Prime Minister Jacinda Ardern says reports of rule-breaking and inadequate supervision at isolation hotels are overblown.
Asymptomatic arrivals into New Zealand are meant to spend 14 days in managed isolation, while symptomatic arrivals are sent to more secure quarantine facilities until they're better, in an attempt to keep the country COVID-free.
Ardern told The AM Show on Monday 20,000 Kiwis had successfully come home to date, with 4200 currently being looked after.
But there have been reports of rule-breaking at some hotels, with people who are meant to be isolated mingling with visitors and staff.
"In some of those cases actually, officials went back and checked on CCTV footage - some of those claims didn't always necessarily match," Ardern said.
Asked for specific examples, Ardern said in one case it was claimed there weren't any staff supervising people in isolation to make sure they were abiding by the rules - but CCTV footage showed this wasn't true. She declined to comment on others
"I don't want to necessarily get into a back-and-forth on some of those."
After successfully getting down to zero active cases earlier this month after a gruelling but effective lockdown, New Zealand has seen a week of new cases reported - all at the border or in isolation/quarantine hotels. Health officials have always warned this was likely to happen, Ardern reiterated, particularly with many Kiwis fleeing countries experiencing a surge in cases.
"Cases at the border do not mean their hard work has been squandered. We always had an expectation of cases at the border... This pandemic is growing, not slowing, around the world.
"The reason we're likely to keep seeing those cases we have in recent weeks is we've had a doubling of the number of people in the last month who are coming in at our border, into quarantine. The number of New Zealanders coming home is increasing, and they are coming from - in some cases - at-risk parts of the world."
The number of new cases being reported globally every day is now in excess of 150,000. After declining between mid-April and the start of June, the daily death toll has plateaued at around 5000 a day - with hints it may be about to start increasing again, as the virus takes hold in poorer countries like India and Mexico, and continues to ravage the US.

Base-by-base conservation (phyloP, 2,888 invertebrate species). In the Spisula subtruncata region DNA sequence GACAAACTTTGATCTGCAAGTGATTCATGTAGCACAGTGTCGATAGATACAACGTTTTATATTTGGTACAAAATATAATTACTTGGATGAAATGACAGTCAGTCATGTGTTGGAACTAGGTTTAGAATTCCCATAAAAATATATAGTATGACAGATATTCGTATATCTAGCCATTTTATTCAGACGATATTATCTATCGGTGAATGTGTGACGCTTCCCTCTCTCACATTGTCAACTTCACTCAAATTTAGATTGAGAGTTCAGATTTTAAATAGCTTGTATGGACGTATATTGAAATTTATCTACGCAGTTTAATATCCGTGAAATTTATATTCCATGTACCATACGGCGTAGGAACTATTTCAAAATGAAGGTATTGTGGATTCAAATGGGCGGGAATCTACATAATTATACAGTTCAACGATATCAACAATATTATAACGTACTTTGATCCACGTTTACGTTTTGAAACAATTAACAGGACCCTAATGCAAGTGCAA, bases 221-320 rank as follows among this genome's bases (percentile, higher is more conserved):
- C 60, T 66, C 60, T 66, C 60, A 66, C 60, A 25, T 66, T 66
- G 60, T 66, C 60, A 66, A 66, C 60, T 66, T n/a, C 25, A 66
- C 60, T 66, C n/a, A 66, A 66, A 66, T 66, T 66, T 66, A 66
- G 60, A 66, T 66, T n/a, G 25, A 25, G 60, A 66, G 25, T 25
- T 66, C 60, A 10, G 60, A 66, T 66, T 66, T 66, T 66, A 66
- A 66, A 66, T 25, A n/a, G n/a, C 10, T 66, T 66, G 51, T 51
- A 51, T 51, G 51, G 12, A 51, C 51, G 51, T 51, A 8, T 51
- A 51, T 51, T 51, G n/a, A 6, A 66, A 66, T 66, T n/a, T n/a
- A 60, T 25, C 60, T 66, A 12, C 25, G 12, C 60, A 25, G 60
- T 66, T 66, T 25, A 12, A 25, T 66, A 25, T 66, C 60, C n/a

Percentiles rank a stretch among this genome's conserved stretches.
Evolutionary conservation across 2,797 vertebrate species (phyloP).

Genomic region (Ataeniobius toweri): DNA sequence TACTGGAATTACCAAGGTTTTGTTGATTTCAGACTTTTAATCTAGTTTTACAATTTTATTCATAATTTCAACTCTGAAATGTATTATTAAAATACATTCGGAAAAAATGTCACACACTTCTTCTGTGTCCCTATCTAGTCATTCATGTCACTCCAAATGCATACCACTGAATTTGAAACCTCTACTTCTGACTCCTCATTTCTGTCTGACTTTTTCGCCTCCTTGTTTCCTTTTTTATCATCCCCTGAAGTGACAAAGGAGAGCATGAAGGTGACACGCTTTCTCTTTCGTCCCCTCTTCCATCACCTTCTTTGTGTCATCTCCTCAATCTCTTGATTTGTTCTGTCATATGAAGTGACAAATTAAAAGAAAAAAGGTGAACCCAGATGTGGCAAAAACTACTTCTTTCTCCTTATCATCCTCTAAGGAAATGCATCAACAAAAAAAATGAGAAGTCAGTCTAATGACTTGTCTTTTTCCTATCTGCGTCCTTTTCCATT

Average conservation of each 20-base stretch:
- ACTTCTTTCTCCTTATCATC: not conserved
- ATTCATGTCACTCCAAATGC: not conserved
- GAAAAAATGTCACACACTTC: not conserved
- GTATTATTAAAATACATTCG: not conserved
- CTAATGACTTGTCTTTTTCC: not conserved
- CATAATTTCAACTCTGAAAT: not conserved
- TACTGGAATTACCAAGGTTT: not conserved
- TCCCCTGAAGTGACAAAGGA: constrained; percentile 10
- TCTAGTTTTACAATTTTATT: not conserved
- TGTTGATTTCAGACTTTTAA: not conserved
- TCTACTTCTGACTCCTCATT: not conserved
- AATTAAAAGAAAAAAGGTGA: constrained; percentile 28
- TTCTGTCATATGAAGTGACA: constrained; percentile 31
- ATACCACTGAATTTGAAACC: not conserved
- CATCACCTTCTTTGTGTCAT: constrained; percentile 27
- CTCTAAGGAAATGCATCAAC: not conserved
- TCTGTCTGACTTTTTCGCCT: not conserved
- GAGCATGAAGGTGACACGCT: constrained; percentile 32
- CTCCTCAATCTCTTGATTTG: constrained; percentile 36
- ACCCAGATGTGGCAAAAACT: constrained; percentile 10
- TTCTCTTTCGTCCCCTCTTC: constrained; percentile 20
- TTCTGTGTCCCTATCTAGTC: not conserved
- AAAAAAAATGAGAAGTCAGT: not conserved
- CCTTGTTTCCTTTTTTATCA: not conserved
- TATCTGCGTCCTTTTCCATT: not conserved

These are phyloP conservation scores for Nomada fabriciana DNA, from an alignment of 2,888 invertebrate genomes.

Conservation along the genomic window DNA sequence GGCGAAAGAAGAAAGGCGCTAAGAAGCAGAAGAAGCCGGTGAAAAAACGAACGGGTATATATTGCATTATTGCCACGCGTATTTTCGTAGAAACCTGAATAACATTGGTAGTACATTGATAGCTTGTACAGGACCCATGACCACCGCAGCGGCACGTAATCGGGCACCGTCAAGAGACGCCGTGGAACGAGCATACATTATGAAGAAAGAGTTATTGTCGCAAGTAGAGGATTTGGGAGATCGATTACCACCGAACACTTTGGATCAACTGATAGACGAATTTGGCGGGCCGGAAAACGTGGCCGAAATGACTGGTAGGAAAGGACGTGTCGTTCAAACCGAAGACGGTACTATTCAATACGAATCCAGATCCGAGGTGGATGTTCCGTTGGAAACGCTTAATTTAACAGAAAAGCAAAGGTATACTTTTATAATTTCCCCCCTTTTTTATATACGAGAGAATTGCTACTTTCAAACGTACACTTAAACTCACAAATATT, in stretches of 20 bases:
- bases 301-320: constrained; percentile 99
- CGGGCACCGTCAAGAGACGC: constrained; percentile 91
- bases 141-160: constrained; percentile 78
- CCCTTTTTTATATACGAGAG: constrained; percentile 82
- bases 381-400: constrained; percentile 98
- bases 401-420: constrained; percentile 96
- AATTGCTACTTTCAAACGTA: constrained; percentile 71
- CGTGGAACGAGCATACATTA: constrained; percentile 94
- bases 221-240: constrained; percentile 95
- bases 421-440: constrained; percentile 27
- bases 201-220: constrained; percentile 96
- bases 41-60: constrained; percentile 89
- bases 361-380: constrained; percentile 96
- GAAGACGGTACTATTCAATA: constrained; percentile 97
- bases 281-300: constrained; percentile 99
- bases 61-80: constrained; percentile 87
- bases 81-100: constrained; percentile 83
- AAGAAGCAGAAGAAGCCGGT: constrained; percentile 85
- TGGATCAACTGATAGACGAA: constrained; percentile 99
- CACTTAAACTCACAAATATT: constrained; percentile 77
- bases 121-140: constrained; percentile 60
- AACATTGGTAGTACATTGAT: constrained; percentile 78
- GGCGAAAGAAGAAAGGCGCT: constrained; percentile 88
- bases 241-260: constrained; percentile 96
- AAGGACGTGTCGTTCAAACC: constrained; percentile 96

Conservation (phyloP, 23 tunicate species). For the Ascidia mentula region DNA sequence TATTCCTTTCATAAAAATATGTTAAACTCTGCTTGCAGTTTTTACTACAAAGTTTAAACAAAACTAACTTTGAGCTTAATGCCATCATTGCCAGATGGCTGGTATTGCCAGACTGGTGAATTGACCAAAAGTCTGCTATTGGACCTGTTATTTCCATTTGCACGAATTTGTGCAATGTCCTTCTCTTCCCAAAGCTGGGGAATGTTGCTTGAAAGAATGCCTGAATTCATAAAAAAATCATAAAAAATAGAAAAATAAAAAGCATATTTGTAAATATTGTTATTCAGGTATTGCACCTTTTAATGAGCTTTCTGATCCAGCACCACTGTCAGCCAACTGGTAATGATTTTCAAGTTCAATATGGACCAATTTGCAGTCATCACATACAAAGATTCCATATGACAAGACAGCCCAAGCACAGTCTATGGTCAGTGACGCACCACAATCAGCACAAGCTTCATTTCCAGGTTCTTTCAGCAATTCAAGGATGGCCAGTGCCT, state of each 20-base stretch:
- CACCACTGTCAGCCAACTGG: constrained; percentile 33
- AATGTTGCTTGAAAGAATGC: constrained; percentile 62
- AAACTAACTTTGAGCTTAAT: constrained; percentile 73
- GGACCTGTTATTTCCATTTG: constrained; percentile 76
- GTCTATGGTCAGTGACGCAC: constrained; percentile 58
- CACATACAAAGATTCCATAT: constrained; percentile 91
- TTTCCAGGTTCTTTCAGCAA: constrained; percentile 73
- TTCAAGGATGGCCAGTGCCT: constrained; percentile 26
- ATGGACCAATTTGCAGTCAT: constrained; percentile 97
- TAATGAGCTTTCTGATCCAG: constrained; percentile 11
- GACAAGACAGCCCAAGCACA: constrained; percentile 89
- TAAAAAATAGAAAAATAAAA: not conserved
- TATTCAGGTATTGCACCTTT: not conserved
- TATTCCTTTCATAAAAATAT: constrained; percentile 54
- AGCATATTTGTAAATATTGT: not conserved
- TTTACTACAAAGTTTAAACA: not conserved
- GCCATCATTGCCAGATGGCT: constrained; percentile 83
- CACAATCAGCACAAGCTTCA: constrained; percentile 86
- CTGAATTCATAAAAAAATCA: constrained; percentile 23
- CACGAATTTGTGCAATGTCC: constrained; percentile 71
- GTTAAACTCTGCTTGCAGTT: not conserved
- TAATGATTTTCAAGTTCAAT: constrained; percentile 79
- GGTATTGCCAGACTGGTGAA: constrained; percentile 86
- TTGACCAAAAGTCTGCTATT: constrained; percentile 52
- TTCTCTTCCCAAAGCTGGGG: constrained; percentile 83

Ardern said she had no idea the Government's protocols for testing people in isolation on days three and 12 of their 14-day stay weren't being followed before last week, when it emerged a pair released on compassionate leave who later tested positive hadn't been tested.
"We set a protocol, we had an expectation that testing was happening on day three and day 12 at the moment we went into alert level 1," the Prime Minister explained.
"The reason I did not know is because I was not physically in the facility supervising the swabbing. We absolutely were told it was happening and day three and day 12... Our job is to make sure regardless - regardless - of what we were told, our job is now to make sure it is fixed... Am I sorry that this has happened? Of course I am. Of course I am. I don't want New Zealand to be in that position. But my job actually is to get on and fix it."
She refused to throw embattled Health Minister David Clark under the bus.
"Do you know what? I am going to defend the minister strongly here, because he sought the exact same assurances that I did and that we did."
Nor Director-General of Health Ashley Bloomfield, whose near-perfect reputation took a battering last week.
"He is still an exceptional public servant, absolutely. He of course stood on the podium behind me and shared his disappointment, he did share an apology. But all of us at the same time just need to get on with getting it right."